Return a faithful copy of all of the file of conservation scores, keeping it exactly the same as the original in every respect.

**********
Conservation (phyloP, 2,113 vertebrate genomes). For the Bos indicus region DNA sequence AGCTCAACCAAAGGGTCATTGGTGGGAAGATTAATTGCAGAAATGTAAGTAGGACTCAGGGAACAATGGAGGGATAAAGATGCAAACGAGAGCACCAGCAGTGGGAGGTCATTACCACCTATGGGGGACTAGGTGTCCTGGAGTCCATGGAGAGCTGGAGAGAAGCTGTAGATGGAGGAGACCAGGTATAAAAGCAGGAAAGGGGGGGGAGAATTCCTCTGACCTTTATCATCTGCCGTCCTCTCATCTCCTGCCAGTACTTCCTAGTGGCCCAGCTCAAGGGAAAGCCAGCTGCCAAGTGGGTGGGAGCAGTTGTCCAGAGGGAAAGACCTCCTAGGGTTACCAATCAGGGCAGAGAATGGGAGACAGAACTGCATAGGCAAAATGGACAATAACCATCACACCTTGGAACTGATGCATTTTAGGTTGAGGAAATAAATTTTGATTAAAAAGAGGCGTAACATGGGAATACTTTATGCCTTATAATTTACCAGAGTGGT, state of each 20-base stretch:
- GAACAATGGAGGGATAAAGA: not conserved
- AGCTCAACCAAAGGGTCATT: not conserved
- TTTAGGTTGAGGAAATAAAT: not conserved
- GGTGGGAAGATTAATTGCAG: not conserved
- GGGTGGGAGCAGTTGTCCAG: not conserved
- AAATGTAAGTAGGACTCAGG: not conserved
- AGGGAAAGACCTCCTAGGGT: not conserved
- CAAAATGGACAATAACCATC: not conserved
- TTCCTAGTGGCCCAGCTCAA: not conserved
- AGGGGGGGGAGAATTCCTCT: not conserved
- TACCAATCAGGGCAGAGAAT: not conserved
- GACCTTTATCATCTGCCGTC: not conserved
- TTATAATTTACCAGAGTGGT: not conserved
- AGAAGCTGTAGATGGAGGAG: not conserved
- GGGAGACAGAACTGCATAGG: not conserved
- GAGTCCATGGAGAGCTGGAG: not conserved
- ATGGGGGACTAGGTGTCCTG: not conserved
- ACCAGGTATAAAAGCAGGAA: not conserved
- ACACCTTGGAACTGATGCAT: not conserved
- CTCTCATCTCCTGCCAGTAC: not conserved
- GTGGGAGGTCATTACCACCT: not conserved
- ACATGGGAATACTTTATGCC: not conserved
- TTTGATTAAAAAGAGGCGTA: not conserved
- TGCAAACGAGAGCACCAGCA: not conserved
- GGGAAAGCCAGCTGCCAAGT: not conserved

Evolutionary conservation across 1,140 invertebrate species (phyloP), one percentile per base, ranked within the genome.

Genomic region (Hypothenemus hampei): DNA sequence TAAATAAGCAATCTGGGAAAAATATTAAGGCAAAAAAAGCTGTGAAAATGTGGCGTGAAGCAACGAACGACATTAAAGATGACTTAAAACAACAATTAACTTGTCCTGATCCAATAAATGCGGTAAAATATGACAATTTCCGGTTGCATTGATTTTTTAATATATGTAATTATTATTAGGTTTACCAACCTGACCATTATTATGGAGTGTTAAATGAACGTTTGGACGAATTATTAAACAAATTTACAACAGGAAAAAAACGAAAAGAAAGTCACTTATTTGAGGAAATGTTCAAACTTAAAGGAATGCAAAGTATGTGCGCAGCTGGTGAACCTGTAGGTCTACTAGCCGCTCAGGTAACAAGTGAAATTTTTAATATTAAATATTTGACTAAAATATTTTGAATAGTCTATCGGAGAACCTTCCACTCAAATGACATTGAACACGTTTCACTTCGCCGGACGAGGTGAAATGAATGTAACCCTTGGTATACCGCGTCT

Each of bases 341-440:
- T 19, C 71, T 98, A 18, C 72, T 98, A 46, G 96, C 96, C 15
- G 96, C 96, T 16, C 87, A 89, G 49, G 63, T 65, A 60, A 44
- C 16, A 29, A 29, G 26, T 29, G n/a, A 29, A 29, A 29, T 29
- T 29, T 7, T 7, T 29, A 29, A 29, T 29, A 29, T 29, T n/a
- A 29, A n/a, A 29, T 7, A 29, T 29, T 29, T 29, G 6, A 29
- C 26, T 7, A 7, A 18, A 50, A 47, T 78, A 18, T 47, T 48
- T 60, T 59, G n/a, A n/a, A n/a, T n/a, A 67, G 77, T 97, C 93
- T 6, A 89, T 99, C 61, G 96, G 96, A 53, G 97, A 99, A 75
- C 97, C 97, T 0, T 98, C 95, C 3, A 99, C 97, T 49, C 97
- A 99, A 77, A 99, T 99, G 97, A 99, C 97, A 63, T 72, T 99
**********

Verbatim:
Conservation (phyloP, 2,113 vertebrate genomes). For the Bos indicus region DNA sequence AGCTCAACCAAAGGGTCATTGGTGGGAAGATTAATTGCAGAAATGTAAGTAGGACTCAGGGAACAATGGAGGGATAAAGATGCAAACGAGAGCACCAGCAGTGGGAGGTCATTACCACCTATGGGGGACTAGGTGTCCTGGAGTCCATGGAGAGCTGGAGAGAAGCTGTAGATGGAGGAGACCAGGTATAAAAGCAGGAAAGGGGGGGGAGAATTCCTCTGACCTTTATCATCTGCCGTCCTCTCATCTCCTGCCAGTACTTCCTAGTGGCCCAGCTCAAGGGAAAGCCAGCTGCCAAGTGGGTGGGAGCAGTTGTCCAGAGGGAAAGACCTCCTAGGGTTACCAATCAGGGCAGAGAATGGGAGACAGAACTGCATAGGCAAAATGGACAATAACCATCACACCTTGGAACTGATGCATTTTAGGTTGAGGAAATAAATTTTGATTAAAAAGAGGCGTAACATGGGAATACTTTATGCCTTATAATTTACCAGAGTGGT, state of each 20-base stretch:
- GAACAATGGAGGGATAAAGA: not conserved
- AGCTCAACCAAAGGGTCATT: not conserved
- TTTAGGTTGAGGAAATAAAT: not conserved
- GGTGGGAAGATTAATTGCAG: not conserved
- GGGTGGGAGCAGTTGTCCAG: not conserved
- AAATGTAAGTAGGACTCAGG: not conserved
- AGGGAAAGACCTCCTAGGGT: not conserved
- CAAAATGGACAATAACCATC: not conserved
- TTCCTAGTGGCCCAGCTCAA: not conserved
- AGGGGGGGGAGAATTCCTCT: not conserved
- TACCAATCAGGGCAGAGAAT: not conserved
- GACCTTTATCATCTGCCGTC: not conserved
- TTATAATTTACCAGAGTGGT: not conserved
- AGAAGCTGTAGATGGAGGAG: not conserved
- GGGAGACAGAACTGCATAGG: not conserved
- GAGTCCATGGAGAGCTGGAG: not conserved
- ATGGGGGACTAGGTGTCCTG: not conserved
- ACCAGGTATAAAAGCAGGAA: not conserved
- ACACCTTGGAACTGATGCAT: not conserved
- CTCTCATCTCCTGCCAGTAC: not conserved
- GTGGGAGGTCATTACCACCT: not conserved
- ACATGGGAATACTTTATGCC: not conserved
- TTTGATTAAAAAGAGGCGTA: not conserved
- TGCAAACGAGAGCACCAGCA: not conserved
- GGGAAAGCCAGCTGCCAAGT: not conserved

Evolutionary conservation across 1,140 invertebrate species (phyloP), one percentile per base, ranked within the genome.

Genomic region (Hypothenemus hampei): DNA sequence TAAATAAGCAATCTGGGAAAAATATTAAGGCAAAAAAAGCTGTGAAAATGTGGCGTGAAGCAACGAACGACATTAAAGATGACTTAAAACAACAATTAACTTGTCCTGATCCAATAAATGCGGTAAAATATGACAATTTCCGGTTGCATTGATTTTTTAATATATGTAATTATTATTAGGTTTACCAACCTGACCATTATTATGGAGTGTTAAATGAACGTTTGGACGAATTATTAAACAAATTTACAACAGGAAAAAAACGAAAAGAAAGTCACTTATTTGAGGAAATGTTCAAACTTAAAGGAATGCAAAGTATGTGCGCAGCTGGTGAACCTGTAGGTCTACTAGCCGCTCAGGTAACAAGTGAAATTTTTAATATTAAATATTTGACTAAAATATTTTGAATAGTCTATCGGAGAACCTTCCACTCAAATGACATTGAACACGTTTCACTTCGCCGGACGAGGTGAAATGAATGTAACCCTTGGTATACCGCGTCT

Each of bases 341-440:
- T 19, C 71, T 98, A 18, C 72, T 98, A 46, G 96, C 96, C 15
- G 96, C 96, T 16, C 87, A 89, G 49, G 63, T 65, A 60, A 44
- C 16, A 29, A 29, G 26, T 29, G n/a, A 29, A 29, A 29, T 29
- T 29, T 7, T 7, T 29, A 29, A 29, T 29, A 29, T 29, T n/a
- A 29, A n/a, A 29, T 7, A 29, T 29, T 29, T 29, G 6, A 29
- C 26, T 7, A 7, A 18, A 50, A 47, T 78, A 18, T 47, T 48
- T 60, T 59, G n/a, A n/a, A n/a, T n/a, A 67, G 77, T 97, C 93
- T 6, A 89, T 99, C 61, G 96, G 96, A 53, G 97, A 99, A 75
- C 97, C 97, T 0, T 98, C 95, C 3, A 99, C 97, T 49, C 97
- A 99, A 77, A 99, T 99, G 97, A 99, C 97, A 63, T 72, T 99